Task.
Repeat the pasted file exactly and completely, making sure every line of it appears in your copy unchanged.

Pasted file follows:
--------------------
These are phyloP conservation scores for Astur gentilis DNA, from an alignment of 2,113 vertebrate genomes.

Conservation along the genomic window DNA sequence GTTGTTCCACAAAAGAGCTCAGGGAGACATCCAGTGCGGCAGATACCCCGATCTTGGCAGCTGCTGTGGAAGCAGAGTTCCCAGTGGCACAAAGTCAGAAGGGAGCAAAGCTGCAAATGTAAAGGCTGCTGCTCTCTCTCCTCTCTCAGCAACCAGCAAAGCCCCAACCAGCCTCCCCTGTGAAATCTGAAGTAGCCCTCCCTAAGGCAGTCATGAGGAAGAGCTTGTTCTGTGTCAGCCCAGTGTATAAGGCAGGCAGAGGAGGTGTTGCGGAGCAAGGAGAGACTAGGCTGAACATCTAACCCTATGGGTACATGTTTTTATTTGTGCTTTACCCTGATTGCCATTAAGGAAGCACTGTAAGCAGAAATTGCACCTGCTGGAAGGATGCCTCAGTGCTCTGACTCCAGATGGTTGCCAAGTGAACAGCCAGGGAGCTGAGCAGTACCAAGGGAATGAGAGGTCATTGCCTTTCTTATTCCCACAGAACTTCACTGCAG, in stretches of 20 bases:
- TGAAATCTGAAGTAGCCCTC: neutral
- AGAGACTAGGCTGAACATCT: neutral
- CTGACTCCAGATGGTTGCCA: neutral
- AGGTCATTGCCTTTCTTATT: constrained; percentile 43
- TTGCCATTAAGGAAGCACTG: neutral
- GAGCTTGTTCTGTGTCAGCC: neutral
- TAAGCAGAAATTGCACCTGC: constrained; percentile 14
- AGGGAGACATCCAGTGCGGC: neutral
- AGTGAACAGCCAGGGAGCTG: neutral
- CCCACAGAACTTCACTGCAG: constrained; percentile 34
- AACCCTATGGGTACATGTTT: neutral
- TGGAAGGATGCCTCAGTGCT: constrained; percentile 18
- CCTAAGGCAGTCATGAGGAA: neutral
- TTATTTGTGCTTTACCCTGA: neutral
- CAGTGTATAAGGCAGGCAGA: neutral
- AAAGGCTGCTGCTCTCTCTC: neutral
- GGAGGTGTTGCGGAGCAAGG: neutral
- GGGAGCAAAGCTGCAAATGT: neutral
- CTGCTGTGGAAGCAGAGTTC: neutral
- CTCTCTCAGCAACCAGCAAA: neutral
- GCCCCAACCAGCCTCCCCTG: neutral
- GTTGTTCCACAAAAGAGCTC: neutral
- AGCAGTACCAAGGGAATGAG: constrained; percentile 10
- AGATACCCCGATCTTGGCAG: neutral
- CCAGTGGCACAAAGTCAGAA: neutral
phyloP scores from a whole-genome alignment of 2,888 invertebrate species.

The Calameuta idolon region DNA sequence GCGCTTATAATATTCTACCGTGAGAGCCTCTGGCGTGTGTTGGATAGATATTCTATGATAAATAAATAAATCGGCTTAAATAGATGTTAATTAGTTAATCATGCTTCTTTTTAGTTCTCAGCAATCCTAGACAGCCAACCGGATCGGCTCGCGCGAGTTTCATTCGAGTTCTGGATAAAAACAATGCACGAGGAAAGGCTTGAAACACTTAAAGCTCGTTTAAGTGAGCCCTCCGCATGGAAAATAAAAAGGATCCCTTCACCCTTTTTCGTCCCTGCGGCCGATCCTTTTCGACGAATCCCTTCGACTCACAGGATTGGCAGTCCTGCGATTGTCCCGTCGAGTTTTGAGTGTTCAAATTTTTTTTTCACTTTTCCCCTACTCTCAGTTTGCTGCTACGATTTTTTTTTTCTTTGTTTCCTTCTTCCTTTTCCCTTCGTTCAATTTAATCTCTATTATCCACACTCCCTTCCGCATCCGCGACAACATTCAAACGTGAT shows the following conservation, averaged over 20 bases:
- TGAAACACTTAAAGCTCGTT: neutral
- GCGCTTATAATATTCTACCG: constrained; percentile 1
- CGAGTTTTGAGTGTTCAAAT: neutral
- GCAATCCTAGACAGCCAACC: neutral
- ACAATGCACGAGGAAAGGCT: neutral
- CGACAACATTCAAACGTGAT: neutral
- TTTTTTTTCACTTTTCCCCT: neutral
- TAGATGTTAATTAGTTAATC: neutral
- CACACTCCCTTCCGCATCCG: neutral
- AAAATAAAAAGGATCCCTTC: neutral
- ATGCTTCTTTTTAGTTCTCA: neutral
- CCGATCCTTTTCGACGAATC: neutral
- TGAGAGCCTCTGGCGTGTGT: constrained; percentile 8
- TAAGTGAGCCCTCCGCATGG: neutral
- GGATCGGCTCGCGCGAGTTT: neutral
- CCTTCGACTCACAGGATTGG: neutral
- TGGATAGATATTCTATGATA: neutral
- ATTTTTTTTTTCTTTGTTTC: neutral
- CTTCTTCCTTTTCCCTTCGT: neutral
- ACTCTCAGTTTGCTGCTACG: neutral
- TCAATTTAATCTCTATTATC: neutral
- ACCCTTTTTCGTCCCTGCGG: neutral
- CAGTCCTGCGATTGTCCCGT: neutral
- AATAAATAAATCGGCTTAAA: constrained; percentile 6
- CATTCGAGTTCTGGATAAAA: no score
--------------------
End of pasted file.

These are phyloP conservation scores for Astur gentilis DNA, from an alignment of 2,113 vertebrate genomes.

Conservation along the genomic window DNA sequence GTTGTTCCACAAAAGAGCTCAGGGAGACATCCAGTGCGGCAGATACCCCGATCTTGGCAGCTGCTGTGGAAGCAGAGTTCCCAGTGGCACAAAGTCAGAAGGGAGCAAAGCTGCAAATGTAAAGGCTGCTGCTCTCTCTCCTCTCTCAGCAACCAGCAAAGCCCCAACCAGCCTCCCCTGTGAAATCTGAAGTAGCCCTCCCTAAGGCAGTCATGAGGAAGAGCTTGTTCTGTGTCAGCCCAGTGTATAAGGCAGGCAGAGGAGGTGTTGCGGAGCAAGGAGAGACTAGGCTGAACATCTAACCCTATGGGTACATGTTTTTATTTGTGCTTTACCCTGATTGCCATTAAGGAAGCACTGTAAGCAGAAATTGCACCTGCTGGAAGGATGCCTCAGTGCTCTGACTCCAGATGGTTGCCAAGTGAACAGCCAGGGAGCTGAGCAGTACCAAGGGAATGAGAGGTCATTGCCTTTCTTATTCCCACAGAACTTCACTGCAG, in stretches of 20 bases:
- TGAAATCTGAAGTAGCCCTC: neutral
- AGAGACTAGGCTGAACATCT: neutral
- CTGACTCCAGATGGTTGCCA: neutral
- AGGTCATTGCCTTTCTTATT: constrained; percentile 43
- TTGCCATTAAGGAAGCACTG: neutral
- GAGCTTGTTCTGTGTCAGCC: neutral
- TAAGCAGAAATTGCACCTGC: constrained; percentile 14
- AGGGAGACATCCAGTGCGGC: neutral
- AGTGAACAGCCAGGGAGCTG: neutral
- CCCACAGAACTTCACTGCAG: constrained; percentile 34
- AACCCTATGGGTACATGTTT: neutral
- TGGAAGGATGCCTCAGTGCT: constrained; percentile 18
- CCTAAGGCAGTCATGAGGAA: neutral
- TTATTTGTGCTTTACCCTGA: neutral
- CAGTGTATAAGGCAGGCAGA: neutral
- AAAGGCTGCTGCTCTCTCTC: neutral
- GGAGGTGTTGCGGAGCAAGG: neutral
- GGGAGCAAAGCTGCAAATGT: neutral
- CTGCTGTGGAAGCAGAGTTC: neutral
- CTCTCTCAGCAACCAGCAAA: neutral
- GCCCCAACCAGCCTCCCCTG: neutral
- GTTGTTCCACAAAAGAGCTC: neutral
- AGCAGTACCAAGGGAATGAG: constrained; percentile 10
- AGATACCCCGATCTTGGCAG: neutral
- CCAGTGGCACAAAGTCAGAA: neutral
phyloP scores from a whole-genome alignment of 2,888 invertebrate species.

The Calameuta idolon region DNA sequence GCGCTTATAATATTCTACCGTGAGAGCCTCTGGCGTGTGTTGGATAGATATTCTATGATAAATAAATAAATCGGCTTAAATAGATGTTAATTAGTTAATCATGCTTCTTTTTAGTTCTCAGCAATCCTAGACAGCCAACCGGATCGGCTCGCGCGAGTTTCATTCGAGTTCTGGATAAAAACAATGCACGAGGAAAGGCTTGAAACACTTAAAGCTCGTTTAAGTGAGCCCTCCGCATGGAAAATAAAAAGGATCCCTTCACCCTTTTTCGTCCCTGCGGCCGATCCTTTTCGACGAATCCCTTCGACTCACAGGATTGGCAGTCCTGCGATTGTCCCGTCGAGTTTTGAGTGTTCAAATTTTTTTTTCACTTTTCCCCTACTCTCAGTTTGCTGCTACGATTTTTTTTTTCTTTGTTTCCTTCTTCCTTTTCCCTTCGTTCAATTTAATCTCTATTATCCACACTCCCTTCCGCATCCGCGACAACATTCAAACGTGAT shows the following conservation, averaged over 20 bases:
- TGAAACACTTAAAGCTCGTT: neutral
- GCGCTTATAATATTCTACCG: constrained; percentile 1
- CGAGTTTTGAGTGTTCAAAT: neutral
- GCAATCCTAGACAGCCAACC: neutral
- ACAATGCACGAGGAAAGGCT: neutral
- CGACAACATTCAAACGTGAT: neutral
- TTTTTTTTCACTTTTCCCCT: neutral
- TAGATGTTAATTAGTTAATC: neutral
- CACACTCCCTTCCGCATCCG: neutral
- AAAATAAAAAGGATCCCTTC: neutral
- ATGCTTCTTTTTAGTTCTCA: neutral
- CCGATCCTTTTCGACGAATC: neutral
- TGAGAGCCTCTGGCGTGTGT: constrained; percentile 8
- TAAGTGAGCCCTCCGCATGG: neutral
- GGATCGGCTCGCGCGAGTTT: neutral
- CCTTCGACTCACAGGATTGG: neutral
- TGGATAGATATTCTATGATA: neutral
- ATTTTTTTTTTCTTTGTTTC: neutral
- CTTCTTCCTTTTCCCTTCGT: neutral
- ACTCTCAGTTTGCTGCTACG: neutral
- TCAATTTAATCTCTATTATC: neutral
- ACCCTTTTTCGTCCCTGCGG: neutral
- CAGTCCTGCGATTGTCCCGT: neutral
- AATAAATAAATCGGCTTAAA: constrained; percentile 6
- CATTCGAGTTCTGGATAAAA: no score